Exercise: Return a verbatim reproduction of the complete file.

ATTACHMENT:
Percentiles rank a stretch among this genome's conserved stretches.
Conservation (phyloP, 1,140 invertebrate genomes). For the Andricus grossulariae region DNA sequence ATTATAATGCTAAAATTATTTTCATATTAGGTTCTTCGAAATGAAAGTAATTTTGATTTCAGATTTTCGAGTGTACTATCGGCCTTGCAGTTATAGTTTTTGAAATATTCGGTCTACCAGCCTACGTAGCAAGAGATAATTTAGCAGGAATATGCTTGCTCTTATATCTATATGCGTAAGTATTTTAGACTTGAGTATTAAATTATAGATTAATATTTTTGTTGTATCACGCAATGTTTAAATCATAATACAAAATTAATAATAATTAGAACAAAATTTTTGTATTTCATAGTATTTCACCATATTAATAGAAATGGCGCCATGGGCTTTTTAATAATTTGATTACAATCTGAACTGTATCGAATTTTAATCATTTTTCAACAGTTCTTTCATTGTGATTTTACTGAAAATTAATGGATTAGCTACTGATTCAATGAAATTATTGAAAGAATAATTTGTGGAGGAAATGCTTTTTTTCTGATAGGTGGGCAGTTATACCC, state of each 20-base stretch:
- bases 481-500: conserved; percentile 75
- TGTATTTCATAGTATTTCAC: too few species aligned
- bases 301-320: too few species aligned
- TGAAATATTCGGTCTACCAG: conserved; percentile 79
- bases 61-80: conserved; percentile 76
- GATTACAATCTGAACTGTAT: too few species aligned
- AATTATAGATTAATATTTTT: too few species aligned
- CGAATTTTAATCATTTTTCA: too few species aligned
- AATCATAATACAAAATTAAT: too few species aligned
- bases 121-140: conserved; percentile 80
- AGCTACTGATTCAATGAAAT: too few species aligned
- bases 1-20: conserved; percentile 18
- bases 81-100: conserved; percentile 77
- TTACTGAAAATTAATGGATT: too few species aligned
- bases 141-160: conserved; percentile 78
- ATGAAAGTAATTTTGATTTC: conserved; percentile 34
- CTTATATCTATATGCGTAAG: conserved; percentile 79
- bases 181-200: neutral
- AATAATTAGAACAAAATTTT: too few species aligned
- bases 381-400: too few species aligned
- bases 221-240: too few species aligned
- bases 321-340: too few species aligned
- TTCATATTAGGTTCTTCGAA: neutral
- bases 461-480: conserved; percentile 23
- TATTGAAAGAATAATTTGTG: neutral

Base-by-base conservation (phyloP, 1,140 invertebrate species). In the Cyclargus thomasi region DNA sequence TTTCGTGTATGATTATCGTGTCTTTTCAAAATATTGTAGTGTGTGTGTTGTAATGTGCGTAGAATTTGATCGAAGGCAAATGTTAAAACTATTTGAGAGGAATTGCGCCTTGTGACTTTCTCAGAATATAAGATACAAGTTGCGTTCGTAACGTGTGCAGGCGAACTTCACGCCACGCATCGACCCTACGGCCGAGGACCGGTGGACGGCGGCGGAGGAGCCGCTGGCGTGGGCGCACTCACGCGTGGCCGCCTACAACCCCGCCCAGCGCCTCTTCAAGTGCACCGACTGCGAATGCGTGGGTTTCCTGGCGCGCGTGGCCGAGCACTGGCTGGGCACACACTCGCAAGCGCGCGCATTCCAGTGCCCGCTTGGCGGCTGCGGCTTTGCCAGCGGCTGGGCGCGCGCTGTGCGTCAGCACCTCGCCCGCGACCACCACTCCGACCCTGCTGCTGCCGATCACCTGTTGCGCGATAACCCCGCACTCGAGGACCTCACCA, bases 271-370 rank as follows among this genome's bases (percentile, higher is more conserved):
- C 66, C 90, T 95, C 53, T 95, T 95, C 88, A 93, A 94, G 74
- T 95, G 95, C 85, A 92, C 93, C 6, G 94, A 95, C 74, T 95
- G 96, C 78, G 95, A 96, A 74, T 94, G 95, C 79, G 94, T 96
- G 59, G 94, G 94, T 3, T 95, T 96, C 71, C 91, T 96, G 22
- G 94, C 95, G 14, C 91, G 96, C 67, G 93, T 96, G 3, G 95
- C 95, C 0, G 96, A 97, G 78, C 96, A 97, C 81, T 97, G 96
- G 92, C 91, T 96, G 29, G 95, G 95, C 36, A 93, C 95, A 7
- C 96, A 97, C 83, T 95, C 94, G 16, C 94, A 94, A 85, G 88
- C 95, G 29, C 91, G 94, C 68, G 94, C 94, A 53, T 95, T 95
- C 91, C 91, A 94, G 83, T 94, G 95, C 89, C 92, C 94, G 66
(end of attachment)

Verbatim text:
Percentiles rank a stretch among this genome's conserved stretches.
Conservation (phyloP, 1,140 invertebrate genomes). For the Andricus grossulariae region DNA sequence ATTATAATGCTAAAATTATTTTCATATTAGGTTCTTCGAAATGAAAGTAATTTTGATTTCAGATTTTCGAGTGTACTATCGGCCTTGCAGTTATAGTTTTTGAAATATTCGGTCTACCAGCCTACGTAGCAAGAGATAATTTAGCAGGAATATGCTTGCTCTTATATCTATATGCGTAAGTATTTTAGACTTGAGTATTAAATTATAGATTAATATTTTTGTTGTATCACGCAATGTTTAAATCATAATACAAAATTAATAATAATTAGAACAAAATTTTTGTATTTCATAGTATTTCACCATATTAATAGAAATGGCGCCATGGGCTTTTTAATAATTTGATTACAATCTGAACTGTATCGAATTTTAATCATTTTTCAACAGTTCTTTCATTGTGATTTTACTGAAAATTAATGGATTAGCTACTGATTCAATGAAATTATTGAAAGAATAATTTGTGGAGGAAATGCTTTTTTTCTGATAGGTGGGCAGTTATACCC, state of each 20-base stretch:
- bases 481-500: conserved; percentile 75
- TGTATTTCATAGTATTTCAC: too few species aligned
- bases 301-320: too few species aligned
- TGAAATATTCGGTCTACCAG: conserved; percentile 79
- bases 61-80: conserved; percentile 76
- GATTACAATCTGAACTGTAT: too few species aligned
- AATTATAGATTAATATTTTT: too few species aligned
- CGAATTTTAATCATTTTTCA: too few species aligned
- AATCATAATACAAAATTAAT: too few species aligned
- bases 121-140: conserved; percentile 80
- AGCTACTGATTCAATGAAAT: too few species aligned
- bases 1-20: conserved; percentile 18
- bases 81-100: conserved; percentile 77
- TTACTGAAAATTAATGGATT: too few species aligned
- bases 141-160: conserved; percentile 78
- ATGAAAGTAATTTTGATTTC: conserved; percentile 34
- CTTATATCTATATGCGTAAG: conserved; percentile 79
- bases 181-200: neutral
- AATAATTAGAACAAAATTTT: too few species aligned
- bases 381-400: too few species aligned
- bases 221-240: too few species aligned
- bases 321-340: too few species aligned
- TTCATATTAGGTTCTTCGAA: neutral
- bases 461-480: conserved; percentile 23
- TATTGAAAGAATAATTTGTG: neutral

Base-by-base conservation (phyloP, 1,140 invertebrate species). In the Cyclargus thomasi region DNA sequence TTTCGTGTATGATTATCGTGTCTTTTCAAAATATTGTAGTGTGTGTGTTGTAATGTGCGTAGAATTTGATCGAAGGCAAATGTTAAAACTATTTGAGAGGAATTGCGCCTTGTGACTTTCTCAGAATATAAGATACAAGTTGCGTTCGTAACGTGTGCAGGCGAACTTCACGCCACGCATCGACCCTACGGCCGAGGACCGGTGGACGGCGGCGGAGGAGCCGCTGGCGTGGGCGCACTCACGCGTGGCCGCCTACAACCCCGCCCAGCGCCTCTTCAAGTGCACCGACTGCGAATGCGTGGGTTTCCTGGCGCGCGTGGCCGAGCACTGGCTGGGCACACACTCGCAAGCGCGCGCATTCCAGTGCCCGCTTGGCGGCTGCGGCTTTGCCAGCGGCTGGGCGCGCGCTGTGCGTCAGCACCTCGCCCGCGACCACCACTCCGACCCTGCTGCTGCCGATCACCTGTTGCGCGATAACCCCGCACTCGAGGACCTCACCA, bases 271-370 rank as follows among this genome's bases (percentile, higher is more conserved):
- C 66, C 90, T 95, C 53, T 95, T 95, C 88, A 93, A 94, G 74
- T 95, G 95, C 85, A 92, C 93, C 6, G 94, A 95, C 74, T 95
- G 96, C 78, G 95, A 96, A 74, T 94, G 95, C 79, G 94, T 96
- G 59, G 94, G 94, T 3, T 95, T 96, C 71, C 91, T 96, G 22
- G 94, C 95, G 14, C 91, G 96, C 67, G 93, T 96, G 3, G 95
- C 95, C 0, G 96, A 97, G 78, C 96, A 97, C 81, T 97, G 96
- G 92, C 91, T 96, G 29, G 95, G 95, C 36, A 93, C 95, A 7
- C 96, A 97, C 83, T 95, C 94, G 16, C 94, A 94, A 85, G 88
- C 95, G 29, C 91, G 94, C 68, G 94, C 94, A 53, T 95, T 95
- C 91, C 91, A 94, G 83, T 94, G 95, C 89, C 92, C 94, G 66